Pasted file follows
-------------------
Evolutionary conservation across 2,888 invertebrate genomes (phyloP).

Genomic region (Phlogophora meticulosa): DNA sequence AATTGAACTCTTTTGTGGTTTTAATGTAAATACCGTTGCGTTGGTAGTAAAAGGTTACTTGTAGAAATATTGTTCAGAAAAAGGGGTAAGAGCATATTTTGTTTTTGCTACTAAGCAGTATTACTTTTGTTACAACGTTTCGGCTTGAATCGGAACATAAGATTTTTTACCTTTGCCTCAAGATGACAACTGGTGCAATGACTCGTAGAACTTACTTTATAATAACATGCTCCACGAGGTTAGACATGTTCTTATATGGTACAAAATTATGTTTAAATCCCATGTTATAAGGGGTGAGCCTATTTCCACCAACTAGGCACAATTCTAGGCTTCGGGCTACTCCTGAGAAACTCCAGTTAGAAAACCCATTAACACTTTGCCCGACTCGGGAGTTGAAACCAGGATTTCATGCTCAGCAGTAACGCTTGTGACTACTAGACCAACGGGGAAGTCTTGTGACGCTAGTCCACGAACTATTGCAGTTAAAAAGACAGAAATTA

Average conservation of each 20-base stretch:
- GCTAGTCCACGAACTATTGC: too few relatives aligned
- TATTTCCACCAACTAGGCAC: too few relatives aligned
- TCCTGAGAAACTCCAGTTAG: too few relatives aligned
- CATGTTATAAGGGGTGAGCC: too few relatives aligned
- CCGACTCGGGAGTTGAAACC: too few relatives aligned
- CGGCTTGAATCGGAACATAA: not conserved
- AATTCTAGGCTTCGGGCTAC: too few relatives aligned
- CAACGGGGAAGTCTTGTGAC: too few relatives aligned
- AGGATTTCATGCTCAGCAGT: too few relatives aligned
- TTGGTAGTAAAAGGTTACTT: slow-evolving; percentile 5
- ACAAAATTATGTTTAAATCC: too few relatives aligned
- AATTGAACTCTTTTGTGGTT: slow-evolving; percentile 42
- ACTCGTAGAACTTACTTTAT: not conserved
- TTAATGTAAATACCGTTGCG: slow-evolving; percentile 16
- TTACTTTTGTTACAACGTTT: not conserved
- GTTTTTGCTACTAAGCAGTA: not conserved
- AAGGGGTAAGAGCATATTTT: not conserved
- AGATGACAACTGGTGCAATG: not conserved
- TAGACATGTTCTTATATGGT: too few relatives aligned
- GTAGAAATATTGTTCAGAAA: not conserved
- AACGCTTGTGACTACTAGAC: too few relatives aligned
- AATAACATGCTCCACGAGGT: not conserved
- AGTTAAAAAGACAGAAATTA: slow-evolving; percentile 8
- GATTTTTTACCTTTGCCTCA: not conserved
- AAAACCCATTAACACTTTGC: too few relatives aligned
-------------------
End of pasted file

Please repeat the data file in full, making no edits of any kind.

Evolutionary conservation across 2,888 invertebrate genomes (phyloP).

Genomic region (Phlogophora meticulosa): DNA sequence AATTGAACTCTTTTGTGGTTTTAATGTAAATACCGTTGCGTTGGTAGTAAAAGGTTACTTGTAGAAATATTGTTCAGAAAAAGGGGTAAGAGCATATTTTGTTTTTGCTACTAAGCAGTATTACTTTTGTTACAACGTTTCGGCTTGAATCGGAACATAAGATTTTTTACCTTTGCCTCAAGATGACAACTGGTGCAATGACTCGTAGAACTTACTTTATAATAACATGCTCCACGAGGTTAGACATGTTCTTATATGGTACAAAATTATGTTTAAATCCCATGTTATAAGGGGTGAGCCTATTTCCACCAACTAGGCACAATTCTAGGCTTCGGGCTACTCCTGAGAAACTCCAGTTAGAAAACCCATTAACACTTTGCCCGACTCGGGAGTTGAAACCAGGATTTCATGCTCAGCAGTAACGCTTGTGACTACTAGACCAACGGGGAAGTCTTGTGACGCTAGTCCACGAACTATTGCAGTTAAAAAGACAGAAATTA

Average conservation of each 20-base stretch:
- GCTAGTCCACGAACTATTGC: too few relatives aligned
- TATTTCCACCAACTAGGCAC: too few relatives aligned
- TCCTGAGAAACTCCAGTTAG: too few relatives aligned
- CATGTTATAAGGGGTGAGCC: too few relatives aligned
- CCGACTCGGGAGTTGAAACC: too few relatives aligned
- CGGCTTGAATCGGAACATAA: not conserved
- AATTCTAGGCTTCGGGCTAC: too few relatives aligned
- CAACGGGGAAGTCTTGTGAC: too few relatives aligned
- AGGATTTCATGCTCAGCAGT: too few relatives aligned
- TTGGTAGTAAAAGGTTACTT: slow-evolving; percentile 5
- ACAAAATTATGTTTAAATCC: too few relatives aligned
- AATTGAACTCTTTTGTGGTT: slow-evolving; percentile 42
- ACTCGTAGAACTTACTTTAT: not conserved
- TTAATGTAAATACCGTTGCG: slow-evolving; percentile 16
- TTACTTTTGTTACAACGTTT: not conserved
- GTTTTTGCTACTAAGCAGTA: not conserved
- AAGGGGTAAGAGCATATTTT: not conserved
- AGATGACAACTGGTGCAATG: not conserved
- TAGACATGTTCTTATATGGT: too few relatives aligned
- GTAGAAATATTGTTCAGAAA: not conserved
- AACGCTTGTGACTACTAGAC: too few relatives aligned
- AATAACATGCTCCACGAGGT: not conserved
- AGTTAAAAAGACAGAAATTA: slow-evolving; percentile 8
- GATTTTTTACCTTTGCCTCA: not conserved
- AAAACCCATTAACACTTTGC: too few relatives aligned